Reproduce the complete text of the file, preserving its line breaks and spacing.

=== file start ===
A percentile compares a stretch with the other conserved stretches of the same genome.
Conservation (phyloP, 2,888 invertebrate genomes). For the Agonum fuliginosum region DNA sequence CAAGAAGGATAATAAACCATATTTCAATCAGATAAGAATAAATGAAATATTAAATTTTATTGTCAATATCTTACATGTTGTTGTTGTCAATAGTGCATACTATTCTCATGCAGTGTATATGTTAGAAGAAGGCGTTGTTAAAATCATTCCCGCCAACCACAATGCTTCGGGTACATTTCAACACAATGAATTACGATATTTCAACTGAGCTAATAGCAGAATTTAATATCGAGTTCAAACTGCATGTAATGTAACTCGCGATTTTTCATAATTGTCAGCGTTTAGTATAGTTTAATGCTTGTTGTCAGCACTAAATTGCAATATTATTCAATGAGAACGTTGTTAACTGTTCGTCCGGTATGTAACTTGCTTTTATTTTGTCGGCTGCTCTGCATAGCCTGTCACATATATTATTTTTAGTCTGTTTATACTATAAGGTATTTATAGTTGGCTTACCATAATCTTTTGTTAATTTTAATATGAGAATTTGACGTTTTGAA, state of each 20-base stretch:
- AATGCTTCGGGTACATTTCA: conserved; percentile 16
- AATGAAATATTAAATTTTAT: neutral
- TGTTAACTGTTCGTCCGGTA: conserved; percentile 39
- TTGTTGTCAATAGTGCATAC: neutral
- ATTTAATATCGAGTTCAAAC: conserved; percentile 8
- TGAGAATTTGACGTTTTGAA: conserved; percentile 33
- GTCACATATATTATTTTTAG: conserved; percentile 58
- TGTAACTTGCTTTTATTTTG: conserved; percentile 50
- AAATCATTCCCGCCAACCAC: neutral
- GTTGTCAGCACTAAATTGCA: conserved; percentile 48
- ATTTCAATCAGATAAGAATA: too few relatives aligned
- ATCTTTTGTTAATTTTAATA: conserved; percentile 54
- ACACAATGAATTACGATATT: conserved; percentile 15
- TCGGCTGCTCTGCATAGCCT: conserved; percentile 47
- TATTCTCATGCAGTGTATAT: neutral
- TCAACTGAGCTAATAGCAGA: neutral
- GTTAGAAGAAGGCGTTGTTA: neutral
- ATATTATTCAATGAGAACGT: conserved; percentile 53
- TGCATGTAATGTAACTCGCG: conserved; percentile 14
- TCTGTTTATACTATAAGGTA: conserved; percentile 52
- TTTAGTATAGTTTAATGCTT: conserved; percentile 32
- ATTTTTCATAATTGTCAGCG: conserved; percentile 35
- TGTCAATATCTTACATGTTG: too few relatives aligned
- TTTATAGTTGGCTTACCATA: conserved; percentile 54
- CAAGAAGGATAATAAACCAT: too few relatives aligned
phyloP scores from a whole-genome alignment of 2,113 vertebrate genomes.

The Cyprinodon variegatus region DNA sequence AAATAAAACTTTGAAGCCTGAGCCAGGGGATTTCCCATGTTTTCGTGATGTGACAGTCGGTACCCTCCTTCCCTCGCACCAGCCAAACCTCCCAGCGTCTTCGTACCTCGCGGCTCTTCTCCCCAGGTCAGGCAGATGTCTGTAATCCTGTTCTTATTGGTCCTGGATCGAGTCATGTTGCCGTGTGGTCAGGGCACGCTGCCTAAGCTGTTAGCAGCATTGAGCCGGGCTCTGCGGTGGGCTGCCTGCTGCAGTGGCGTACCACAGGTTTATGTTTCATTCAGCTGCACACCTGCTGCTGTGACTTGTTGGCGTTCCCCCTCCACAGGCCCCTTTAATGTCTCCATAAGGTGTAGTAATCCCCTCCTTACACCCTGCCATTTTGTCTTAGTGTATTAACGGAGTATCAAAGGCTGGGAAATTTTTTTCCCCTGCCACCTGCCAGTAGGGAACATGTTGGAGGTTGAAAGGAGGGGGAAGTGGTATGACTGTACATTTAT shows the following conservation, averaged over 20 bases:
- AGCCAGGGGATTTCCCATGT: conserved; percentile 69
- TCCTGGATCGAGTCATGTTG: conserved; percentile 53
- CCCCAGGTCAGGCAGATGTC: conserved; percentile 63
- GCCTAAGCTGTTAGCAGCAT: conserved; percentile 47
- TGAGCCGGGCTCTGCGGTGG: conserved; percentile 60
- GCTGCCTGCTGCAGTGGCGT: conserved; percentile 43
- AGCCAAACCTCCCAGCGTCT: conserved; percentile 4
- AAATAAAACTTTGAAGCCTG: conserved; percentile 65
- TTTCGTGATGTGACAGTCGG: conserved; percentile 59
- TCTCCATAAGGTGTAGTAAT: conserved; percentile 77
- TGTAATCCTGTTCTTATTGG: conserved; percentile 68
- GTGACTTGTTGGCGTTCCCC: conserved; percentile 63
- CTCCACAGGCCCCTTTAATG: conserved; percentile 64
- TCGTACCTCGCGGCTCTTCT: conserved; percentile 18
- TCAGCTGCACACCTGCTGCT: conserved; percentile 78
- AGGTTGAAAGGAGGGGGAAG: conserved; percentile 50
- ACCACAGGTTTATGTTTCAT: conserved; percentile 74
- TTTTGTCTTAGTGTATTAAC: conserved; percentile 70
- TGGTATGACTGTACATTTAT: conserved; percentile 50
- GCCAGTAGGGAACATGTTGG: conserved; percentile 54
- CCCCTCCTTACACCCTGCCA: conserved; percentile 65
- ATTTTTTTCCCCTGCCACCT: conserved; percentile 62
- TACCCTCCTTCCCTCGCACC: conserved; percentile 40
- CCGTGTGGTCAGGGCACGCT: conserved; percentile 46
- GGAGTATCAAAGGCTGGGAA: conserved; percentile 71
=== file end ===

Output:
A percentile compares a stretch with the other conserved stretches of the same genome.
Conservation (phyloP, 2,888 invertebrate genomes). For the Agonum fuliginosum region DNA sequence CAAGAAGGATAATAAACCATATTTCAATCAGATAAGAATAAATGAAATATTAAATTTTATTGTCAATATCTTACATGTTGTTGTTGTCAATAGTGCATACTATTCTCATGCAGTGTATATGTTAGAAGAAGGCGTTGTTAAAATCATTCCCGCCAACCACAATGCTTCGGGTACATTTCAACACAATGAATTACGATATTTCAACTGAGCTAATAGCAGAATTTAATATCGAGTTCAAACTGCATGTAATGTAACTCGCGATTTTTCATAATTGTCAGCGTTTAGTATAGTTTAATGCTTGTTGTCAGCACTAAATTGCAATATTATTCAATGAGAACGTTGTTAACTGTTCGTCCGGTATGTAACTTGCTTTTATTTTGTCGGCTGCTCTGCATAGCCTGTCACATATATTATTTTTAGTCTGTTTATACTATAAGGTATTTATAGTTGGCTTACCATAATCTTTTGTTAATTTTAATATGAGAATTTGACGTTTTGAA, state of each 20-base stretch:
- AATGCTTCGGGTACATTTCA: conserved; percentile 16
- AATGAAATATTAAATTTTAT: neutral
- TGTTAACTGTTCGTCCGGTA: conserved; percentile 39
- TTGTTGTCAATAGTGCATAC: neutral
- ATTTAATATCGAGTTCAAAC: conserved; percentile 8
- TGAGAATTTGACGTTTTGAA: conserved; percentile 33
- GTCACATATATTATTTTTAG: conserved; percentile 58
- TGTAACTTGCTTTTATTTTG: conserved; percentile 50
- AAATCATTCCCGCCAACCAC: neutral
- GTTGTCAGCACTAAATTGCA: conserved; percentile 48
- ATTTCAATCAGATAAGAATA: too few relatives aligned
- ATCTTTTGTTAATTTTAATA: conserved; percentile 54
- ACACAATGAATTACGATATT: conserved; percentile 15
- TCGGCTGCTCTGCATAGCCT: conserved; percentile 47
- TATTCTCATGCAGTGTATAT: neutral
- TCAACTGAGCTAATAGCAGA: neutral
- GTTAGAAGAAGGCGTTGTTA: neutral
- ATATTATTCAATGAGAACGT: conserved; percentile 53
- TGCATGTAATGTAACTCGCG: conserved; percentile 14
- TCTGTTTATACTATAAGGTA: conserved; percentile 52
- TTTAGTATAGTTTAATGCTT: conserved; percentile 32
- ATTTTTCATAATTGTCAGCG: conserved; percentile 35
- TGTCAATATCTTACATGTTG: too few relatives aligned
- TTTATAGTTGGCTTACCATA: conserved; percentile 54
- CAAGAAGGATAATAAACCAT: too few relatives aligned
phyloP scores from a whole-genome alignment of 2,113 vertebrate genomes.

The Cyprinodon variegatus region DNA sequence AAATAAAACTTTGAAGCCTGAGCCAGGGGATTTCCCATGTTTTCGTGATGTGACAGTCGGTACCCTCCTTCCCTCGCACCAGCCAAACCTCCCAGCGTCTTCGTACCTCGCGGCTCTTCTCCCCAGGTCAGGCAGATGTCTGTAATCCTGTTCTTATTGGTCCTGGATCGAGTCATGTTGCCGTGTGGTCAGGGCACGCTGCCTAAGCTGTTAGCAGCATTGAGCCGGGCTCTGCGGTGGGCTGCCTGCTGCAGTGGCGTACCACAGGTTTATGTTTCATTCAGCTGCACACCTGCTGCTGTGACTTGTTGGCGTTCCCCCTCCACAGGCCCCTTTAATGTCTCCATAAGGTGTAGTAATCCCCTCCTTACACCCTGCCATTTTGTCTTAGTGTATTAACGGAGTATCAAAGGCTGGGAAATTTTTTTCCCCTGCCACCTGCCAGTAGGGAACATGTTGGAGGTTGAAAGGAGGGGGAAGTGGTATGACTGTACATTTAT shows the following conservation, averaged over 20 bases:
- AGCCAGGGGATTTCCCATGT: conserved; percentile 69
- TCCTGGATCGAGTCATGTTG: conserved; percentile 53
- CCCCAGGTCAGGCAGATGTC: conserved; percentile 63
- GCCTAAGCTGTTAGCAGCAT: conserved; percentile 47
- TGAGCCGGGCTCTGCGGTGG: conserved; percentile 60
- GCTGCCTGCTGCAGTGGCGT: conserved; percentile 43
- AGCCAAACCTCCCAGCGTCT: conserved; percentile 4
- AAATAAAACTTTGAAGCCTG: conserved; percentile 65
- TTTCGTGATGTGACAGTCGG: conserved; percentile 59
- TCTCCATAAGGTGTAGTAAT: conserved; percentile 77
- TGTAATCCTGTTCTTATTGG: conserved; percentile 68
- GTGACTTGTTGGCGTTCCCC: conserved; percentile 63
- CTCCACAGGCCCCTTTAATG: conserved; percentile 64
- TCGTACCTCGCGGCTCTTCT: conserved; percentile 18
- TCAGCTGCACACCTGCTGCT: conserved; percentile 78
- AGGTTGAAAGGAGGGGGAAG: conserved; percentile 50
- ACCACAGGTTTATGTTTCAT: conserved; percentile 74
- TTTTGTCTTAGTGTATTAAC: conserved; percentile 70
- TGGTATGACTGTACATTTAT: conserved; percentile 50
- GCCAGTAGGGAACATGTTGG: conserved; percentile 54
- CCCCTCCTTACACCCTGCCA: conserved; percentile 65
- ATTTTTTTCCCCTGCCACCT: conserved; percentile 62
- TACCCTCCTTCCCTCGCACC: conserved; percentile 40
- CCGTGTGGTCAGGGCACGCT: conserved; percentile 46
- GGAGTATCAAAGGCTGGGAA: conserved; percentile 71